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Virtual States (The Internet and the Boundaries of the Nation State) Paperback – November 11, 1999

ISBN-13: 978-0415172141 ISBN-10: 0415172144

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Editorial Reviews

About the Author

Jerry Everard is a Departmental Visitor in the English Department at the Australian National University. He also works as a policy analyst at the Australian Department of Defence.

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Product Details

  • Paperback: 196 pages
  • Publisher: Routledge (November 11, 1999)
  • Language: English
  • ISBN-10: 0415172144
  • ISBN-13: 978-0415172141
  • Product Dimensions: 6 x 0.4 x 9 inches
  • Shipping Weight: 10.2 ounces (View shipping rates and policies)
  • Average Customer Review: 4.0 out of 5 stars  See all reviews (1 customer review)
  • Amazon Best Sellers Rank: #6,792,325 in Books (See Top 100 in Books)

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0 of 2 people found the following review helpful By Murat Karakaya on January 15, 2001
Format: Paperback
In Virtual States, Jerry Everard compiles his analyzes and discussions about the role of the state in a globalizing networked society. It can be straightforwardly stated that the ideas and discussions in the book help us to understand the Internet revolution of our contemporary age in details.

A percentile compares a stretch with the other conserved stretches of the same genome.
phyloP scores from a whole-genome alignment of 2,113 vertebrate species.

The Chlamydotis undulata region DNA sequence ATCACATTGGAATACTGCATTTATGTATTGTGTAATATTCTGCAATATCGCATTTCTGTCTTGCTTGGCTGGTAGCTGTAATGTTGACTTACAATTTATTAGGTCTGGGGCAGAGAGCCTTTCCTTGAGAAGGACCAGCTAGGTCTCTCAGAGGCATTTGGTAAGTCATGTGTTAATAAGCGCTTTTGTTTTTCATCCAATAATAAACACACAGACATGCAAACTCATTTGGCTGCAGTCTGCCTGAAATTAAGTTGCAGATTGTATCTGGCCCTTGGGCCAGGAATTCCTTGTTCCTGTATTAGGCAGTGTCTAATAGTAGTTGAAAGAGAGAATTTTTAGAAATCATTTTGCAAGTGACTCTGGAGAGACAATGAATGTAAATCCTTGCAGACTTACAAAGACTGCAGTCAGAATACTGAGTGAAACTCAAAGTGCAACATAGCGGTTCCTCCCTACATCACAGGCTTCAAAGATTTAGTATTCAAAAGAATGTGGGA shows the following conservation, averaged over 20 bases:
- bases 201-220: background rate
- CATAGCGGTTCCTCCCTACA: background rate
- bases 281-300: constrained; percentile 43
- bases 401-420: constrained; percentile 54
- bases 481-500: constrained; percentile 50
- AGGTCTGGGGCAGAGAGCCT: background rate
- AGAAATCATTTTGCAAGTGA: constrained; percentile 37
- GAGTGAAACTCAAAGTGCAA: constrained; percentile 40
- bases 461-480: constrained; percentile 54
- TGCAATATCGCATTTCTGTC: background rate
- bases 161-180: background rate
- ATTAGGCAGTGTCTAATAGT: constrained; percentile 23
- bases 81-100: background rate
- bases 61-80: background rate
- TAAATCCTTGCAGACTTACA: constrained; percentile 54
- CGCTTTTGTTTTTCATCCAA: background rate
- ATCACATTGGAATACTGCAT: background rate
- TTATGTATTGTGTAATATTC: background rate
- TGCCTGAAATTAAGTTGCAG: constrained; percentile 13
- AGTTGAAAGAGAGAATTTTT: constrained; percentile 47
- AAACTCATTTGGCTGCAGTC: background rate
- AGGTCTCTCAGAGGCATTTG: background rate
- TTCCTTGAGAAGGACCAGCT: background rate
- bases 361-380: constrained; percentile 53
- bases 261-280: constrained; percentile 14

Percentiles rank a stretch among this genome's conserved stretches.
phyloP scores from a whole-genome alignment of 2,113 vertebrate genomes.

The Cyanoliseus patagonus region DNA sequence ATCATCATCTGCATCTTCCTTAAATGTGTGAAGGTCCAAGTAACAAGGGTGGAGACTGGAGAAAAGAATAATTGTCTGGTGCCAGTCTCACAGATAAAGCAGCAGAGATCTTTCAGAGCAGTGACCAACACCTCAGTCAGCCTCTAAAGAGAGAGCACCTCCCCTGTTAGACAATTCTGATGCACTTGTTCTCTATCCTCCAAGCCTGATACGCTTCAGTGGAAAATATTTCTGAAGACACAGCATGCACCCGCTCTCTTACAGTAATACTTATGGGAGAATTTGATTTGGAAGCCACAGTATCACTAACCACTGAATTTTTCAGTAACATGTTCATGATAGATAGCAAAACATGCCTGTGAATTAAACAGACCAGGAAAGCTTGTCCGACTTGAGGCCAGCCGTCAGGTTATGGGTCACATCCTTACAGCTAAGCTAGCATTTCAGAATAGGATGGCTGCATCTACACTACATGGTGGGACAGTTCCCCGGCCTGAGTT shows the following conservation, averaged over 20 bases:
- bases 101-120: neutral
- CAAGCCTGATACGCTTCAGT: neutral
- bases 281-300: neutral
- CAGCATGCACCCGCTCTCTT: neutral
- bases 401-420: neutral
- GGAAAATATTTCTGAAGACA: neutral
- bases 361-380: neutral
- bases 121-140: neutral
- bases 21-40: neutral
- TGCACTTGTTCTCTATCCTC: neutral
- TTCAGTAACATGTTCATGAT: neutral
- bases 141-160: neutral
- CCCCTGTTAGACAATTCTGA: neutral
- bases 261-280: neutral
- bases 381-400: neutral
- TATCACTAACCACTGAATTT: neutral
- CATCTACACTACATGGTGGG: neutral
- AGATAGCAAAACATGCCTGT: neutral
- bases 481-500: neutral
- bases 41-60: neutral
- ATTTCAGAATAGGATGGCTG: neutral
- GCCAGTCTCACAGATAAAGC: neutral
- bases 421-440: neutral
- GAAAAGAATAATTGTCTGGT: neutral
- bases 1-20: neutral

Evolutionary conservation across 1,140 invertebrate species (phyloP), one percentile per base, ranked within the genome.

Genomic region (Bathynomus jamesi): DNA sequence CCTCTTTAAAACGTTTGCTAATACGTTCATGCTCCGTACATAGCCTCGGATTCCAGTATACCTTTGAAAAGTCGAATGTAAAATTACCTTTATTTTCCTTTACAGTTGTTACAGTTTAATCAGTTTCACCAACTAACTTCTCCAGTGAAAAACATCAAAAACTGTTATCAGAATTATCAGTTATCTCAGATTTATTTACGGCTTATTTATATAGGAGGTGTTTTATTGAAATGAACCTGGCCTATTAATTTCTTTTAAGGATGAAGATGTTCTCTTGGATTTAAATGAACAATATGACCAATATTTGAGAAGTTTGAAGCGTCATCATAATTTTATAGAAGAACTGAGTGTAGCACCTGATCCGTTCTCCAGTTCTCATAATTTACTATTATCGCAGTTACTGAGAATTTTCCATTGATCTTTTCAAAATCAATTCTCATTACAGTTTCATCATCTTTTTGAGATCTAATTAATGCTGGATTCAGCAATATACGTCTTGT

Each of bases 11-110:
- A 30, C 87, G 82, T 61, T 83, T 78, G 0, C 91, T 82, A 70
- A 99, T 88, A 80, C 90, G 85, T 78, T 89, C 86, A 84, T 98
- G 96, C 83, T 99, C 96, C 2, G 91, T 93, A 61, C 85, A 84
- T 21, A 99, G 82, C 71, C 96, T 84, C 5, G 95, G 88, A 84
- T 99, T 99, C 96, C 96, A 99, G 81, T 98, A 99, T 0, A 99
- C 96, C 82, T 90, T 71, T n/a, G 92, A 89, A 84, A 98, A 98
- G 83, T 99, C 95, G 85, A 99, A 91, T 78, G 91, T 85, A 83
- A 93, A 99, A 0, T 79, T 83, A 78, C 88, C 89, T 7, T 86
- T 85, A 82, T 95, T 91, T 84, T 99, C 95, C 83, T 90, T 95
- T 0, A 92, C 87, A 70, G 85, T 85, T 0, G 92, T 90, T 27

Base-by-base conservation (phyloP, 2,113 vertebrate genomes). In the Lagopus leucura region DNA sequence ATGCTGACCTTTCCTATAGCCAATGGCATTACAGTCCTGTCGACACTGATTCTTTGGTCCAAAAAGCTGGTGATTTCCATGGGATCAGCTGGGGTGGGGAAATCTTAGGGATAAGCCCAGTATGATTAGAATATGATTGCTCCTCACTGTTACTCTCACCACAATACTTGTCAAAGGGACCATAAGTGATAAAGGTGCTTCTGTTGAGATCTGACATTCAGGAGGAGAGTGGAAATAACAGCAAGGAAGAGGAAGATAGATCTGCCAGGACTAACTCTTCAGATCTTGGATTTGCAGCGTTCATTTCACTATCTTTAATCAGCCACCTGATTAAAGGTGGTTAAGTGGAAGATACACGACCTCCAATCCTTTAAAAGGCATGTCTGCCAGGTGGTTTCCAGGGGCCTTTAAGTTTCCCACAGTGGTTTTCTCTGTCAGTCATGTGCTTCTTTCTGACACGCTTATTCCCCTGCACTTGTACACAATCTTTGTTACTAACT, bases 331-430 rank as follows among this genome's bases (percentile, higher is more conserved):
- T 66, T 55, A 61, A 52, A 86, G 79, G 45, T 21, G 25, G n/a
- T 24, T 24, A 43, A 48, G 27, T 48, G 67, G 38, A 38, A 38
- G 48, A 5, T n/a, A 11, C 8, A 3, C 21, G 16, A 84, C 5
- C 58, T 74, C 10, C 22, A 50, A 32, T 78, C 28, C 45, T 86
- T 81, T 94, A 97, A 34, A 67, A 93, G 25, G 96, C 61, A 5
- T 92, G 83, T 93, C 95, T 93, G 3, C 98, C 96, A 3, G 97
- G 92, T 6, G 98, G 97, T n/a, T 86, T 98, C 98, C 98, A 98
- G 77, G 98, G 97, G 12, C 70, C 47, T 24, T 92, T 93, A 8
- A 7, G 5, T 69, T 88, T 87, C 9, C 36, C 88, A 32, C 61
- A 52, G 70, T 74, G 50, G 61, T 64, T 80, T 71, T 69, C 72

In the book, Everard opposes assertion of the eventual fading of the nation-state in information age. The author argues that information technology poses crucial challenges to methods of running a state, however this will not mean the fade of the state but rather the modification of the state. He expresses it as a "cultural artifact" whose role is moving more towards "identity-economies", and away from economies of goods and services. The conventional economies are becoming surrounded in the inter-relationships of transnational corporate business and trade agreements. On the other hand, "new economies" invite competition and they are supported by the Internet and other telecommunications media. In both economies, there are questions about making boundary identification and supporting the existing one.
I imagine that another issue in developed countries' economic life would be the productivity. The author does not discuss this issue. Nevertheless, it is a debatable question if the networked, computerized business practices improves the over all productivity or not. Many works have shown that the correlation between amount of investment done for information technology and amount of gained productivity is not clear or weak. The phenomenon needs explaining in the light of above discussion.
Moreover, the author examines the reaction to the wired society in the developing and developed worlds and he points out the difference between them.
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Virtual States (The Internet and the Boundaries of the Nation State)
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